People with the movement disorder Parkinson’s disease have a much higher risk of the skin cancer melanoma, and vice versa, a Mayo Clinic study finds. While further research is needed into the connection, physicians treating one disease should be vigilant for signs of the other and counsel those patients about risk, the authors say. The findings are published in Mayo Clinic Proceedings.
Overall, patients with Parkinson’s were roughly four times likelier to have had a history of melanoma than those without Parkinson’s, and people with melanoma had a fourfold higher risk of developing Parkinson’s, the research found.
Medical experts have speculated about the relationship between Parkinson’s and melanoma for decades, with varying conclusions, the Mayo researchers note. Several studies have suggested levodopa, a drug for Parkinson’s, may be implicated in malignant melanoma, but others have found an association between the two diseases regardless of levodopa treatment, they add.
“Future research should focus on identifying common genes, immune responses and environmental exposures that may link these two diseases,” says first author Lauren Dalvin, MD, a Mayo Foundation Scholar in Ocular Oncology. “If we can pinpoint the cause of the association between Parkinson’s disease and melanoma, we will be better able to counsel patients and families about their risk of developing one disease in the setting of the other."
The Mayo study used the Rochester Epidemiology Project medical records database to identify all neurologist-confirmed Parkinson’s cases from January 1976 through December 2013 among Olmsted County, Minn., residents. The study examined the prevalence of melanoma in those 974 patients compared with 2,922 residents without Parkinson’s. They also identified 1,544 cases of melanoma over that period and determined the 35-year risk of Parkinson’s in those patients compared with the risk in the same number of people without melanoma.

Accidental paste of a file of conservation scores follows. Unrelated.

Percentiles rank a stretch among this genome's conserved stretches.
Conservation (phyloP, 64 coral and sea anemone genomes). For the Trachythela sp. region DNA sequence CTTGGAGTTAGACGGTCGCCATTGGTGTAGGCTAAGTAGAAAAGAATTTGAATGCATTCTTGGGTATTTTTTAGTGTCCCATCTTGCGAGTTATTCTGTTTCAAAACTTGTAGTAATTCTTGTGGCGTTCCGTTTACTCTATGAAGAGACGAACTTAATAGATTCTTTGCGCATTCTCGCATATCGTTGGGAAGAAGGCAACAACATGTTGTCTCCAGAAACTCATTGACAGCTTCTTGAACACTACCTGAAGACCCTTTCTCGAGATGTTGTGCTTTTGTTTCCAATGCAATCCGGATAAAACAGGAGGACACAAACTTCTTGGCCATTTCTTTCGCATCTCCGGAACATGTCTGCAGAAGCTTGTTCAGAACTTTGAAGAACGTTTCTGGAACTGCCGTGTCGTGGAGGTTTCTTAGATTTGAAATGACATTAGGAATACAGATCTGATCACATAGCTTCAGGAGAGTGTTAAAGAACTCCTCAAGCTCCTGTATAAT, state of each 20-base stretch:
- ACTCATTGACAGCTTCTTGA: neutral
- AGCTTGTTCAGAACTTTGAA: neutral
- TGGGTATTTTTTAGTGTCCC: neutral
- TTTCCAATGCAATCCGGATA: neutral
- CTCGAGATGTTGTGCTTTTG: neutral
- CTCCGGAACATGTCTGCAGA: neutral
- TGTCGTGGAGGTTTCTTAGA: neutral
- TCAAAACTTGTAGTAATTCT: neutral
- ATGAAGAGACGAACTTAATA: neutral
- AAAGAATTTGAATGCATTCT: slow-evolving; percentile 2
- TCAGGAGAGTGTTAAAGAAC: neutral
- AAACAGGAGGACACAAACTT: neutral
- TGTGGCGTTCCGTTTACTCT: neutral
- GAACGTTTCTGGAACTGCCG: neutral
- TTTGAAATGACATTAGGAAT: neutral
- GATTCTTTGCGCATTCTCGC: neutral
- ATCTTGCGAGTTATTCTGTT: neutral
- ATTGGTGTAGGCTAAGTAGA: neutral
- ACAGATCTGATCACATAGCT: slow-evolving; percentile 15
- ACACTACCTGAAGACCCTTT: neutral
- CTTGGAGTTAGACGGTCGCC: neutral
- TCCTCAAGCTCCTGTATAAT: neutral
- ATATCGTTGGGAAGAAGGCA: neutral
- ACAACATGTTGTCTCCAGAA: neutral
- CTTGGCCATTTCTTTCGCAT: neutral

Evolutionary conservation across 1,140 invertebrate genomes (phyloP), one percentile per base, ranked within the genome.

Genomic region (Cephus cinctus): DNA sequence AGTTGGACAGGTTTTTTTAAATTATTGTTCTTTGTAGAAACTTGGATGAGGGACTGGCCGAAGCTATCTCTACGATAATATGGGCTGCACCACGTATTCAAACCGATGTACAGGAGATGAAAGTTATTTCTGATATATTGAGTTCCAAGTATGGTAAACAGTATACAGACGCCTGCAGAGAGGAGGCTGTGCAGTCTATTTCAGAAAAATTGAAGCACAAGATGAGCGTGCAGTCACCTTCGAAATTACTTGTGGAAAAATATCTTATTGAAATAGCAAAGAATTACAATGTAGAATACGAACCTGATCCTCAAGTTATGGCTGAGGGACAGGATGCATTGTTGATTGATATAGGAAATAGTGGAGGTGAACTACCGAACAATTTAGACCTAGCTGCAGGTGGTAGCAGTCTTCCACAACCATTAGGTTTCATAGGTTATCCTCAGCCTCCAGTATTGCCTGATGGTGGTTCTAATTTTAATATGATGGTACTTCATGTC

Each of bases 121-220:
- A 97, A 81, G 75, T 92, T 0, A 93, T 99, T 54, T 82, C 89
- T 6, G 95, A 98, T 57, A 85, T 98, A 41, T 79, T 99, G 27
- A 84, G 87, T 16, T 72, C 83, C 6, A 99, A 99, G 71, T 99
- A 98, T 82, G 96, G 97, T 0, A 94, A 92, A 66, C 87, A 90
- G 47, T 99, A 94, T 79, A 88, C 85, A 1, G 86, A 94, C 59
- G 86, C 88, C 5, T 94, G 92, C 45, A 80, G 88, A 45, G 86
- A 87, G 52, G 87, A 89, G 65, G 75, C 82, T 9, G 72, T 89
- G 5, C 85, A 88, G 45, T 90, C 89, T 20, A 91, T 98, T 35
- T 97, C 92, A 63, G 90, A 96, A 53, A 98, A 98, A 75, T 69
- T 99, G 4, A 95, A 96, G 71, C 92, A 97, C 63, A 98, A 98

The results support an association between Parkinson’s disease and melanoma, but argue against levodopa as the cause, the researchers conclude. It is likelier that common environmental, genetic or immune system abnormalities underlie both conditions in patients who have both, but more research is needed to confirm that and refine screening recommendations, they say.
In the meantime, patients with one of the two diseases should be monitored for the other to help achieve early diagnosis and treatment, and they should be educated about the risk of developing the other illness, the researchers say.
The study’s senior author is Jose Pulido, M.D., an ophthalmologist at Mayo Clinic in Rochester, Minnesota, who treats eye melanoma.
This article originally appeared in the Mayo Clinic News Network.
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